Treating the components of the decedent's estate plan separately, and not as parts of an interrelated whole, brings about inconsistent results. Applying c. 191, § 9, the judge correctly revoked the will provisions benefiting Mayo. As a result, the decedent's personal property originally left to Mayo fell into the will's residuary clause and passed to the trust. The judge then appropriately terminated Trust A for impossibility of purpose thereby denying Mayo his beneficial interest under Trust A. Yet, by upholding Mayo's interest under Trust B, the judge returned to Mayo a life interest in the same assets that composed the corpus of Trust A both property passing by way of the decedent's will and the proceeds of her TIAA/CREF annuity contracts.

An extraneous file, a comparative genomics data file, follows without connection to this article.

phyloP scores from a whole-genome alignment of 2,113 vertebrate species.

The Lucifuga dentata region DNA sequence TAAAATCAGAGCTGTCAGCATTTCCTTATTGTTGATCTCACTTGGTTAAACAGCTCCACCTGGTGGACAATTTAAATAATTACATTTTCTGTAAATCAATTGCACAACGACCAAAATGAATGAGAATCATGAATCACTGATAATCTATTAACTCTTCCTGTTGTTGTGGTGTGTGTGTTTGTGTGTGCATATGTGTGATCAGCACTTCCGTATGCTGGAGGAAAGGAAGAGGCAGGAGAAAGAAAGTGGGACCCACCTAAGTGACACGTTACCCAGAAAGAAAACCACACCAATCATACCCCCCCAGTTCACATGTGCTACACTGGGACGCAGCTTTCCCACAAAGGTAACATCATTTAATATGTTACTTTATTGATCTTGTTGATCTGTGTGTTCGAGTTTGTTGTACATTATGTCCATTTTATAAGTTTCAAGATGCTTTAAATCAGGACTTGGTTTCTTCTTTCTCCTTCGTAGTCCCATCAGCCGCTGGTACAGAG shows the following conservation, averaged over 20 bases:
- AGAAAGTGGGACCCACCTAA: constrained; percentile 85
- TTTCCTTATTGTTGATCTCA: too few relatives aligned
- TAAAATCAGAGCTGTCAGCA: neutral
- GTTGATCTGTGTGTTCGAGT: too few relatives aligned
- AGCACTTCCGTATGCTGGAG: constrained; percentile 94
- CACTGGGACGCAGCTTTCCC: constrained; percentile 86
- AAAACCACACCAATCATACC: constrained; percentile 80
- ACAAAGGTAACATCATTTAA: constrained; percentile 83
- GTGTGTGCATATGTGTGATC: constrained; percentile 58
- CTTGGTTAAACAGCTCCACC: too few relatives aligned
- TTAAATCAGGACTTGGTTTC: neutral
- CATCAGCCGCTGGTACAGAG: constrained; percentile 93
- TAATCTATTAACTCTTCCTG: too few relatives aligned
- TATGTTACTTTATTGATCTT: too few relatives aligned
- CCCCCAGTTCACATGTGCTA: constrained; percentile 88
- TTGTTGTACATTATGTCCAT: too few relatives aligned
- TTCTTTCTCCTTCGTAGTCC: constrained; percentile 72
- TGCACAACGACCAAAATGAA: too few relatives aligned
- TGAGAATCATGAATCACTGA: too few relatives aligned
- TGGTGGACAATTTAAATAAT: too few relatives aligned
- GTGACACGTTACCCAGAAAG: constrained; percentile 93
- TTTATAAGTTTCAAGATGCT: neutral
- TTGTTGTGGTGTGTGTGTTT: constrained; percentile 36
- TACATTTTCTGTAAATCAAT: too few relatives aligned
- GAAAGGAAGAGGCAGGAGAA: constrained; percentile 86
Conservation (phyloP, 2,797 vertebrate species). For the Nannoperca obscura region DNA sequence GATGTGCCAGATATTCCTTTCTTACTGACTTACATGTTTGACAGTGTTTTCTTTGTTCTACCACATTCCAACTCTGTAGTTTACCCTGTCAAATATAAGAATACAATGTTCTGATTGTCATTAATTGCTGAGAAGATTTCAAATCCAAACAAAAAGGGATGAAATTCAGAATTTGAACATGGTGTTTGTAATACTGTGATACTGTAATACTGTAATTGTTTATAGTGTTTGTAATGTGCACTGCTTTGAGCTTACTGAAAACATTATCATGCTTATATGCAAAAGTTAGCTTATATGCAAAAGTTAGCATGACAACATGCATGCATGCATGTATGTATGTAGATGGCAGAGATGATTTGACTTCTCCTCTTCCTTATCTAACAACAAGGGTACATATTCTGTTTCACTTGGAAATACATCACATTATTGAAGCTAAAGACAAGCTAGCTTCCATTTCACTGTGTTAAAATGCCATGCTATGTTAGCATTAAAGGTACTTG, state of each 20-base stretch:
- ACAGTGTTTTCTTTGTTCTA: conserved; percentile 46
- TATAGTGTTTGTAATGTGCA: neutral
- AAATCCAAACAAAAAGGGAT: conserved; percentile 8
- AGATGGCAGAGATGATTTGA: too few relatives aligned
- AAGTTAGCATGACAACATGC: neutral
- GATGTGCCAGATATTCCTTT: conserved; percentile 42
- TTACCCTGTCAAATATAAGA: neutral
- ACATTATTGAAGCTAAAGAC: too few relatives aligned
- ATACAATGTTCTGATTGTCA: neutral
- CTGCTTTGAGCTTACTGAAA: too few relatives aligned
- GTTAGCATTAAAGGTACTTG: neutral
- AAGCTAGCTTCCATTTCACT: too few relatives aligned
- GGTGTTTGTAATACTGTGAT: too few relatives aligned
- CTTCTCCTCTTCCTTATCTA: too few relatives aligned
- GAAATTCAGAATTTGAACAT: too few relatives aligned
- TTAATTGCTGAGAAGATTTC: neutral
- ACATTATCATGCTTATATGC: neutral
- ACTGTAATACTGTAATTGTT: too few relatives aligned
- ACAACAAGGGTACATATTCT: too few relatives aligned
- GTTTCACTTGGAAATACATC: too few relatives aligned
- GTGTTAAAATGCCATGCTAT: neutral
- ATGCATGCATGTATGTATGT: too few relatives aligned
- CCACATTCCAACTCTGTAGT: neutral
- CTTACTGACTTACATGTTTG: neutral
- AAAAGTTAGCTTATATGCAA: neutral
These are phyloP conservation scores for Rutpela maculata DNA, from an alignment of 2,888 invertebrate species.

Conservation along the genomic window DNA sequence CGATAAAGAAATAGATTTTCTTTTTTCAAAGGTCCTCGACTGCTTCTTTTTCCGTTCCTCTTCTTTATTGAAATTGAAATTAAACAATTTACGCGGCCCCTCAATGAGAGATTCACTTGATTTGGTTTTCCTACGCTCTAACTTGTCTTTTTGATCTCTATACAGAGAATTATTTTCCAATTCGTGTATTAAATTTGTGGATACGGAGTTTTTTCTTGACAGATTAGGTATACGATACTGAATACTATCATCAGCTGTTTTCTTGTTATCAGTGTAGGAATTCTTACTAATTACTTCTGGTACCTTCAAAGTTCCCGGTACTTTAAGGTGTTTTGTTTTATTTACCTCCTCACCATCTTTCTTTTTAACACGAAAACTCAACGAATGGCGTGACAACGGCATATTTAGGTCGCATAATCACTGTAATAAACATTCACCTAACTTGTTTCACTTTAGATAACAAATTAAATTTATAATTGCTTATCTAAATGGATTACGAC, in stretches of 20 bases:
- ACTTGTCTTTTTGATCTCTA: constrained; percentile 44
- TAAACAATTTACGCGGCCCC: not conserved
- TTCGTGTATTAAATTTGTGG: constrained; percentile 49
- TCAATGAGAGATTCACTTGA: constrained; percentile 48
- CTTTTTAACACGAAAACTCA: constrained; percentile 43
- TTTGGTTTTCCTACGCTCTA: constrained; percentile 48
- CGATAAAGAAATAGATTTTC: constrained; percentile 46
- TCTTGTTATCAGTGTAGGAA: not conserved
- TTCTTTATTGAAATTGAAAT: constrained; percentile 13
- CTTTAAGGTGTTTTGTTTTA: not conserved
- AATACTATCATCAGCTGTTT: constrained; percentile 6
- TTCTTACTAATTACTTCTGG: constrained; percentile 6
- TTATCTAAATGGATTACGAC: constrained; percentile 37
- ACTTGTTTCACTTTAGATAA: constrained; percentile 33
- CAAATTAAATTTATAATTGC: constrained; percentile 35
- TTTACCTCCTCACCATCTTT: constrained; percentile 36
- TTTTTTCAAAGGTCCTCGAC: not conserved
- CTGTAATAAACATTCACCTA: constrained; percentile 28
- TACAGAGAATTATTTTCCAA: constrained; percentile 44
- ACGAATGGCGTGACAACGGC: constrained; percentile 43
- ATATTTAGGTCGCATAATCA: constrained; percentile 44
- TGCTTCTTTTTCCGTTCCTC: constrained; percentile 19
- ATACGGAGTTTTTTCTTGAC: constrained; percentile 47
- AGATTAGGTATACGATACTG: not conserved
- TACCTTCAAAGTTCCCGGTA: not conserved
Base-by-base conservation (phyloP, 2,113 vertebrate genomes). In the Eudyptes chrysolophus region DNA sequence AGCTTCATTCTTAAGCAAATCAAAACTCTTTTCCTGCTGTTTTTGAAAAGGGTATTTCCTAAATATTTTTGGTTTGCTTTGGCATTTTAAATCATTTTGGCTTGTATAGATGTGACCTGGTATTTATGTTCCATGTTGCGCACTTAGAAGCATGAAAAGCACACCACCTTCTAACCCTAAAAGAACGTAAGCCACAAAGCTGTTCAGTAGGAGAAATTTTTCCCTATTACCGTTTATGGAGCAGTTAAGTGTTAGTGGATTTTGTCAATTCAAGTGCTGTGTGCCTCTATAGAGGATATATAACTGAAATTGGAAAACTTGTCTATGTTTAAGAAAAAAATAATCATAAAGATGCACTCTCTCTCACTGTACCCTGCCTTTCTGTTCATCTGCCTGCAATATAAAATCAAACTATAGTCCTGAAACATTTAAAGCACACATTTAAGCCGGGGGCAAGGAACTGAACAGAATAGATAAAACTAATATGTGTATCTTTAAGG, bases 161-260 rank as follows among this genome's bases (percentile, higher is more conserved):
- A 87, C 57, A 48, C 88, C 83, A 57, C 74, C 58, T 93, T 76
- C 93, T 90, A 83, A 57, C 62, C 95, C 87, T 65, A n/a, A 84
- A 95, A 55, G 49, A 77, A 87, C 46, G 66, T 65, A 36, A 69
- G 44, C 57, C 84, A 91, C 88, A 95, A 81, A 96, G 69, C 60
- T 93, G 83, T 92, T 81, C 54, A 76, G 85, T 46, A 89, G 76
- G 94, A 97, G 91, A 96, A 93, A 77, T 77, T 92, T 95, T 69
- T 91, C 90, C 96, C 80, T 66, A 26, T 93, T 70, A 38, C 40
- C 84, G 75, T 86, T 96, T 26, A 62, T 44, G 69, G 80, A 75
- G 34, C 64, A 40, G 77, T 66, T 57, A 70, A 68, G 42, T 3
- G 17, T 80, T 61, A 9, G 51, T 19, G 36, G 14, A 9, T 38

We are aware of only one case concerning the impact of a statute similar to G.L.c. 191, § 9, on trust provisions benefiting a former spouse. In Miller v. First Nat'l Bank & Trust Co., 637 P.2d 75 (Okla. 1981), the testator also simultaneously executed an indenture of trust and will naming his spouse as *767 primary beneficiary. As in this case, the trust was to be funded at the testator's death by insurance proceeds and a will pour-over. Subsequently, the testator divorced his wife but failed to change the terms of his will and trust. The District Court revoked the will provisions favoring the testator's former wife by applying a statute similar to G.L.c. 191, § 9.[5] Recognizing that "[t]he will without the trust has no meaning or value to the decedent's estate plan," the Oklahoma Supreme Court revoked the trust benefits as well. Id. at 77. However, we do not agree with the court's reasoning. Because the Oklahoma statute, like G.L.c. 191, § 9, revokes dispositions of property made by will, the court stretched the doctrine of incorporation by reference to render the decedent's trust testamentary. We do not agree that reference to an existing trust in a will's pour-over clause is sufficient to incorporate that trust by reference without evidence that the testator intended such a result. See Second Bank-State St. Trust Co. v. Pinion, 341 Mass. 366, 367 (1960). However, it is not necessary for us to indulge in such reasoning, because we have concluded that the legislative intent under G.L.c. 191, § 9, is that a divorced spouse should not take under a trust executed in these circumstances. In the absence of an expressed contrary intent, that statute implies an intent on the part of a testator to revoke will provisions favoring a former spouse. It is incongruous then to ignore that same intent with regard to a trust funded in part through her will's pour-over at the decedent's death.[6] See State St. Bank & Trust v. United States, 634 F.2d 5, 10 (1st Cir.1980) (trust should be interpreted in light of settlor's contemporaneous *768 execution of interrelated will). As one law review commentator has noted, "[t]ransferors use will substitutes to avoid probate, not to avoid the subsidiary law of wills. The subsidiary rules are the product of centuries of legal experience in attempting to discern transferors' wishes and suppress litigation. These rules should be treated as presumptively correct for will substitutes as well as for wills." Langbien, The Nonprobate Revolution and the Future of the Law of Succession, 97 Harv. L. Rev. 1108, 1136-1137 (1984).